In Seville there is no noisier or less distinguished road junction than where Luís Montoto avenue meets Ruiz Cavestani avenue. But it's there that the 31 year-old artist Gonzalo Conradi has chosen to have his studio. His balcony clings to the building five storeys up and sucks in the light and spews it inside, his living room a chaotic beacon of enormous pictures. 'At night I put it all away, roll out a mattress and sleep here with my partner,' he mentions in passing. At the end of a narrow corridor is the room where he paints and plays darts, 'to sharpen the senses and get my thoughts flowing.'
Balance to the tempo of flamenco
The studio is bursting at the seams with pictures of the world of flamenco done in china ink, gouache and spray-paint, on display at the Andalucian Centre of Flamenco (Centro Andaluz del Flamenco) from 14 December 2007. 'It was in Germany that I caught the flamenco bug, the beat,' he explains. Between 2002 and 2004 he lived in Dresden and Greiswald, pursuing his fellow artist and beloved German girlfriend, with whom he communicated in French after meeting her in Lyon, the city where Conradi finished his art studies.
'I made 50 euros a day in Germany playing the guitar and selling my pictures on the street. Having to play in the street made me realise that, in music, first you have to master the technique, and only then can you put your heart into it. Since then, I haven’t stopped trying to perfect my flamenco rhythm.' Today, he tries to get this balance into his paintings, believing that 'painting is the body of music.' Thus his recent work is full of singers, dancers, musicians and all kinds of rhythmical indications.
'I owe a lot to my years bumming around Europe, when I felt the cold – both outside and in,' he remarks, speaking about his first artistic period, entitled It Hurts ('Me Duele'). 'It was my long trail across the desert after disillusioned romance in Spain. I had no friends, and spoke only to my new love in French and in German to my boss at the Vornpommern Theatre in Greiswald, where I was working as a poster painter for shows.' His work from that period speaks of heartbreak, pain and rage. 'No-one wanted to come near me, hug me – I was like a miserable porcupine, because I was at war with the world.' There, he disappointedly realised that 'the state cares nothing about our feelings, just that we contribute to the state.'
So he went to London to join a group of young artists with the intention of squatting in houses and creating together. 'It was in Hackney, one of the worst neighbourhoods in London, and we looked as bad as it got: very hungry Andalusians with very little money.' Conradi 'opened' seven houses: he arrived as a novice and left with a masters in squatting. 'I recommend this form of redistribution of unoccupied property to everyone: it’s a very healthy activity,' he confirms unhesitatingly.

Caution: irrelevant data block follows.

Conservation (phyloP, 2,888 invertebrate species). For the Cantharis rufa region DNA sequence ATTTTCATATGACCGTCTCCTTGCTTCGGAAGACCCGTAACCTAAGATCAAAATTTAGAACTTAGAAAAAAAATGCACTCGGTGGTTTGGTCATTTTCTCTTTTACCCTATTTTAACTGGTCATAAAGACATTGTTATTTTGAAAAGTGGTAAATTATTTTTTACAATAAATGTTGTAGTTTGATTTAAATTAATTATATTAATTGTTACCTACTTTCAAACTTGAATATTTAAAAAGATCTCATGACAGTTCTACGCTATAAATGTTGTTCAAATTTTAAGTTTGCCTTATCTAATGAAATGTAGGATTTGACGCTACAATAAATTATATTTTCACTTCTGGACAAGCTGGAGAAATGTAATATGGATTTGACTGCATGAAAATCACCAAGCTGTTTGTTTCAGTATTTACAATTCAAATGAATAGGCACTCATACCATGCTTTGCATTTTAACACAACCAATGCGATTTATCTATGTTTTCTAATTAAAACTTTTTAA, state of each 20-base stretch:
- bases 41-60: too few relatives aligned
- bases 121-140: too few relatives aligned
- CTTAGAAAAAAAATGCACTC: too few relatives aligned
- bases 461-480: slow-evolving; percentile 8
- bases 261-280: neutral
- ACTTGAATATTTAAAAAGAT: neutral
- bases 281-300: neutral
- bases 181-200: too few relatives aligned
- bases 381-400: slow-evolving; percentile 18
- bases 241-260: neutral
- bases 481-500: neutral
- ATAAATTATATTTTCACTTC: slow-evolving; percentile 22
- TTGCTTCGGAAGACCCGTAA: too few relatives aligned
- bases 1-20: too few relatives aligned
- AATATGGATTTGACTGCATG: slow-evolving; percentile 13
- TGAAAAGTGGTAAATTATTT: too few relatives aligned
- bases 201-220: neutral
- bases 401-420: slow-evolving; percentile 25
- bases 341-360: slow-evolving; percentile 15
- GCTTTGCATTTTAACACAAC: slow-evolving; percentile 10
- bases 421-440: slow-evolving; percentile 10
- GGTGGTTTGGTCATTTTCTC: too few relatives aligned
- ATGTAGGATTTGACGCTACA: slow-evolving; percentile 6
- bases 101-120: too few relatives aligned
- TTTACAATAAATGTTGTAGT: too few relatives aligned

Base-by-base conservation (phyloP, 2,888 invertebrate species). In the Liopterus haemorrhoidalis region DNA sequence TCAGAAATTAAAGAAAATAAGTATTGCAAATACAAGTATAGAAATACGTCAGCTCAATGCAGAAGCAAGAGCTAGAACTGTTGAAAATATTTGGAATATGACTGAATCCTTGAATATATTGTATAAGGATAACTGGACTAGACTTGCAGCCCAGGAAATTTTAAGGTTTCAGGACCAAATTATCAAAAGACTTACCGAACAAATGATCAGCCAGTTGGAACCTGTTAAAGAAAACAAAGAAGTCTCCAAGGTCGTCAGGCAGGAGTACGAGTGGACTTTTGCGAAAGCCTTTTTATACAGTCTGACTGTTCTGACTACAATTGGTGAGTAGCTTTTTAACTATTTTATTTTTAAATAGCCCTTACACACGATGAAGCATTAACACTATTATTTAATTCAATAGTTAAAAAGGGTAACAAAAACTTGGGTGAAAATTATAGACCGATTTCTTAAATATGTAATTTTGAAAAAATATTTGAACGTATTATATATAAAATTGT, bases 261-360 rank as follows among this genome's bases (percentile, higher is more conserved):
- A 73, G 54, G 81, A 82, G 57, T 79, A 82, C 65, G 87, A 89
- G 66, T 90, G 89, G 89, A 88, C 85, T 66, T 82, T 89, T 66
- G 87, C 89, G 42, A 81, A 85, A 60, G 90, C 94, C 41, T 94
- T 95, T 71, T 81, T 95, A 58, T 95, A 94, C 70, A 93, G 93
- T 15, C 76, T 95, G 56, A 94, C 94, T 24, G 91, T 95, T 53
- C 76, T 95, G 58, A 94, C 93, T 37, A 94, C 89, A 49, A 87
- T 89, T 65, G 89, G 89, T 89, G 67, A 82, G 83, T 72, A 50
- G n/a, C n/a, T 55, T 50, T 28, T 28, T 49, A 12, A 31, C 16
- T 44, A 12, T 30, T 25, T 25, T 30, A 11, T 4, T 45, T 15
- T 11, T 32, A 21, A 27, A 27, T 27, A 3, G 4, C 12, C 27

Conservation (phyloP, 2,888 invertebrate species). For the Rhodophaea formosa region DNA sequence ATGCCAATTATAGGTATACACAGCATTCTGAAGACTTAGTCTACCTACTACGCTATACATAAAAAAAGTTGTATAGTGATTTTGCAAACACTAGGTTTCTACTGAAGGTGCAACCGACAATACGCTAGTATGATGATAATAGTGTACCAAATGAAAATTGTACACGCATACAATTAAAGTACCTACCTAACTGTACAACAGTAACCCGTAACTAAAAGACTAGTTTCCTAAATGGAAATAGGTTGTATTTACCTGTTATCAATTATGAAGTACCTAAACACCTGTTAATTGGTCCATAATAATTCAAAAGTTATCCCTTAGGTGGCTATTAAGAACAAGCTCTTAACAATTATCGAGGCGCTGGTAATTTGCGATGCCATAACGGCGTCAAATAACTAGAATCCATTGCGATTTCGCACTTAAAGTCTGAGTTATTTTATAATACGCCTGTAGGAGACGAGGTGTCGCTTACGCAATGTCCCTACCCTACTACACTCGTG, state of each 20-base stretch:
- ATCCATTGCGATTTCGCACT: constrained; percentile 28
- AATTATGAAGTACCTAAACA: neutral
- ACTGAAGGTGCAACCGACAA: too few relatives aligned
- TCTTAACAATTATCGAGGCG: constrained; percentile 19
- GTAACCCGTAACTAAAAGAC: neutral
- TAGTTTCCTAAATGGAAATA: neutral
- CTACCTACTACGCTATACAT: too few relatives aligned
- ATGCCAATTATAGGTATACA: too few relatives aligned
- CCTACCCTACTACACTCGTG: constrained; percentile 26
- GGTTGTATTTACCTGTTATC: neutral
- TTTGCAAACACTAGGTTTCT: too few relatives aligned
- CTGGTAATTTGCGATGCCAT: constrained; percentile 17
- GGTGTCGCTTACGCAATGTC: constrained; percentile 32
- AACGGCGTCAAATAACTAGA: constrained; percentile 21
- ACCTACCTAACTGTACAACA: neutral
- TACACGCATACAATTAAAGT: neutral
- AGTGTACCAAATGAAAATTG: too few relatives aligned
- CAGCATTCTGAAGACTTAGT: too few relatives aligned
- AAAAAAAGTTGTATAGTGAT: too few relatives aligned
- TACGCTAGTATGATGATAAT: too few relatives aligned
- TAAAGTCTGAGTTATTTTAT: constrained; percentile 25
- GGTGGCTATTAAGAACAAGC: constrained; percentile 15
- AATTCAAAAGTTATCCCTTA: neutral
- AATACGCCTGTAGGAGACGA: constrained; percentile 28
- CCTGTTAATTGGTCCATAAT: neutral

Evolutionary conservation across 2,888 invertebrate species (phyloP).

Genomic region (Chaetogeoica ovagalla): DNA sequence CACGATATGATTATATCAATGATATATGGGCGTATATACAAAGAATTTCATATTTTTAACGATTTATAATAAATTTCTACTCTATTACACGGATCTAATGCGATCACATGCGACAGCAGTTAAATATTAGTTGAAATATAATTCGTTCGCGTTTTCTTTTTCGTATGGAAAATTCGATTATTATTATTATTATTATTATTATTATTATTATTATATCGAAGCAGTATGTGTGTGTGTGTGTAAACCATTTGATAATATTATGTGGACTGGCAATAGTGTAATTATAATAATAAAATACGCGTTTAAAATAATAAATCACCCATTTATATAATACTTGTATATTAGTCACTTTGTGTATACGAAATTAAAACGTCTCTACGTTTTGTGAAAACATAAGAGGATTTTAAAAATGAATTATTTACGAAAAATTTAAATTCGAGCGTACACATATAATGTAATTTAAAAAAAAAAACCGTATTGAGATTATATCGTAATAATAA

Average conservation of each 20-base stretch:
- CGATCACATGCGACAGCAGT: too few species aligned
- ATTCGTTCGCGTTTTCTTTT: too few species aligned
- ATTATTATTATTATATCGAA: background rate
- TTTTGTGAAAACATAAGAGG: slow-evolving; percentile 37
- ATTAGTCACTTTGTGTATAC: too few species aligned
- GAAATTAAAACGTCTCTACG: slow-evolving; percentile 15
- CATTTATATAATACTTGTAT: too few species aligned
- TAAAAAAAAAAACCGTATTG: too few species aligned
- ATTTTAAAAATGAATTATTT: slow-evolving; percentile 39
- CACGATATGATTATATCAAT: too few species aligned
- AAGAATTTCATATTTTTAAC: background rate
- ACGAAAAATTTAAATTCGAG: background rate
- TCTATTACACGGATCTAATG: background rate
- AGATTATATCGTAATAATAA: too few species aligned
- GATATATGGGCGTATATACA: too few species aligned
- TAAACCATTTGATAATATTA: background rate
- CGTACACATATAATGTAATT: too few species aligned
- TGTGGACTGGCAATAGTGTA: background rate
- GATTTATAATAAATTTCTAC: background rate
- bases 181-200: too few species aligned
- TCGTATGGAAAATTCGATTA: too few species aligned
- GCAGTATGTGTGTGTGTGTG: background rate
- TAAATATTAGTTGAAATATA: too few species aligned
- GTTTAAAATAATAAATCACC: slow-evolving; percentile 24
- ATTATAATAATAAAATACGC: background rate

Worried about selling his art out to the market, he soon got tired of London: 'It’s one damn big shop where everything’s for sale. If you don’t have the money, no-one’s interested in you. People were happy to pick up little jobs which gave them enough money for their drugs. I’m not against drugs, don’t get me wrong, but I am against all that’s hiding behind them. When I score a hit, it’s to bring out my fears and my internal phantoms.'
'Fed up with moaning, I decided to change when I realised that in life, a kiss works better than a smack round the ear.' Back in Spain, back in love and a new phase under way: Lively Informalism ('Informalismo Vitalista'), total immersion in absolute abstraction. As for his enviable capacity for falling in love, he says, 'Look, anyone who’s jealous is in urgent need of a chat with his or her own heart. There are people who feel so much pain when their pet dog, who they’ve loved and cared for all their lives, dies, that they decide never to have another dog. It’s the same for them with love,' he argues, in favour of opening yourself up to love, sustenance of the artist.
Vibrant colours and large formats are now the basis of this expansive, expressive painter and sculptor. 'Before, my work was full of whites, reds and blacks, a very dramatic combination,' he explains. Then, he discovered green – and faith in life – through trees. 'I still find it incredible how a huge oak tree can appear from a little acorn.' Trees are now a symbol of perfection for him, since 'they strive upwards towards the light and air but also downwards looking for water and darkness.'
Gifts or gains?
His paintings are now found all over the planet: Australia, Japan, Mali, Germany, Italy, France, England, etc. Many of them he has given away, which earns him the censure of those closest to him. 'They say that I don’t value my work, but I love giving presents; art should be given freely because it is love,' he says in self-defence. Notwithstanding, now the market itself no longer turns his stomach. In Bucharest, he works with artist Raquel Maireles under the name of 'Nosotros' ('Us'). There, the headquarters of the multinational real estate company 'Tercialia' owns an interior design by Gonzalo Conradi.
What’s more, he’s begun work on the design for the new album by flamenco singer Macanita from Jerez (the conservative 'capital' of flamenco, in Cadiz in southern Spain), and also, commissioned by Ricardo Pachón – the great guru of the flamenco industry in España – he will probably be working on the set design for the next Flamenco Biennial in Sevilla in 2008, which he says he already has pretty much completely designed in his head.